You can also create Trusts in your Will. There are different types of Trust Wills, and they each have their own benefit. One reason you might want to create a Trust is if you wish to leave an inheritance to someone who is unable to handle their own affairs. This would enable you to put money into a Trust, which would then be managed by Trustees on the beneficiary’s behalf, until a certain time.
You’ll need to provide the names and addresses of all your beneficiaries.
If you’re uncertain about the ways in which you can leave your Estate to your beneficiaries, we’ll always be happy to explain the options available.
3. Legal Guardians
If you have a child or children under the age of 18, you’ll need to decide who you want their Legal Guardians to be. These Legal Guardians will be responsible for your child’s care, should you and the other parent both die before their eighteenth birthday.
Understandably this is a very difficult thing to think about. But it’s vital that you do, because if anything does happen to you, it means your children will be cared for by the person (or people) of your choice. It’s a good idea to speak to your preferred Legal Guardians before naming them in the Will – otherwise it may come as a shock, should they be called on in the future.
You’ll need to provide the names and addresses of your children’s Legal Guardians.
If you’re struggling to make a decision, see Choosing a Legal Guardian for your Children, or speak to one of our Will writers for guidance.
Next, you’ll need to decide who you want your Executors to be. Executors are the people who will apply for Probate and wind up your affairs after your death. You can name individuals (typically a friend or family member) or you can name a professional Executor (like Co-op Legal Services). You can have as many Executors as you like, although only four can act at a time. Most people will also name substitute Executors in their Will.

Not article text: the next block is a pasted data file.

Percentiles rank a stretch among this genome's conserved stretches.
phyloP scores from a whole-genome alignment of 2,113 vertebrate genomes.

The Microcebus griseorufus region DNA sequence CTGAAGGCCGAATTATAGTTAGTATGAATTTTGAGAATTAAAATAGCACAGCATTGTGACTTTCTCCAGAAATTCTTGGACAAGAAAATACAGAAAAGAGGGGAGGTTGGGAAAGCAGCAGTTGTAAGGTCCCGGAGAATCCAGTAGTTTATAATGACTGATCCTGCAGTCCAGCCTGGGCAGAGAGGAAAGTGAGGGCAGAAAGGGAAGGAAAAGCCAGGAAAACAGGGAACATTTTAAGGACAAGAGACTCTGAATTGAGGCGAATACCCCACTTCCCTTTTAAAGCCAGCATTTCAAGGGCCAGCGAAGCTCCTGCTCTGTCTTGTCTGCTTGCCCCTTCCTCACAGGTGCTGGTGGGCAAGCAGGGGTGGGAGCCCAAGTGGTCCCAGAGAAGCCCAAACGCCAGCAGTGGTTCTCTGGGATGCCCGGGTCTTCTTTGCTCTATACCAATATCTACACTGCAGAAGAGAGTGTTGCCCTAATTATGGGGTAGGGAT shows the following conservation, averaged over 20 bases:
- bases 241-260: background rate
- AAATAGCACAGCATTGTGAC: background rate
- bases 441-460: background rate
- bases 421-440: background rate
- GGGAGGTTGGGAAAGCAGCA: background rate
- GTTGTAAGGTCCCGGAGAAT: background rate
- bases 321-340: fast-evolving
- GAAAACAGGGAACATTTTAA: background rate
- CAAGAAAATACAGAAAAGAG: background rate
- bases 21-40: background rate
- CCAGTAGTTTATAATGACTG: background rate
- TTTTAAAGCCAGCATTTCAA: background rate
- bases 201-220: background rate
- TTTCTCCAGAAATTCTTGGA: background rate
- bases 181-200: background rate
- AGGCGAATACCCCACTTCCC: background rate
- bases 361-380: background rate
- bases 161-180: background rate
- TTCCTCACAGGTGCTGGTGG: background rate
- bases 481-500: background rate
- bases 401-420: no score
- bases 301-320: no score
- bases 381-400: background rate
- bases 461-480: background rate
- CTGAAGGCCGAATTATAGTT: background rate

You’ll need to provide the names and addresses of your Executors.
If you’re not sure who to put down as your Executors, take a look at our Executor Guides, or speak to one of our Will Advisors to understand more about what the role involves.
5. Other Wishes
Finally, you’ll be asked if there are any other wishes that you’d like to be carried out after your death. This generally refers to specific funeral wishes, such as whether you’d prefer to be buried or cremated. You don’t have to make any decisions regarding this if you don’t want to.
Start Making Your Will Online
This gives an overview of the kind of questions you’ll need to answer when making a Will. There’s a lot to think about, especially if you have children or a complex set of wishes. If you’re not sure where to start, we’d recommend telephoning us to speak with one of our Will Advisors or you can request a call back and we’ll call you. Alternatively, you can start the will writing process online with our Online Will Service.
We’re confident that once you’ve either spoken to us or experienced the Online Will Service, you’ll be surprised how easy we’ve made it. We also offer all will writing services on a fixed fee basis so you’ll know exactly what the cost will be without any nasty surprises.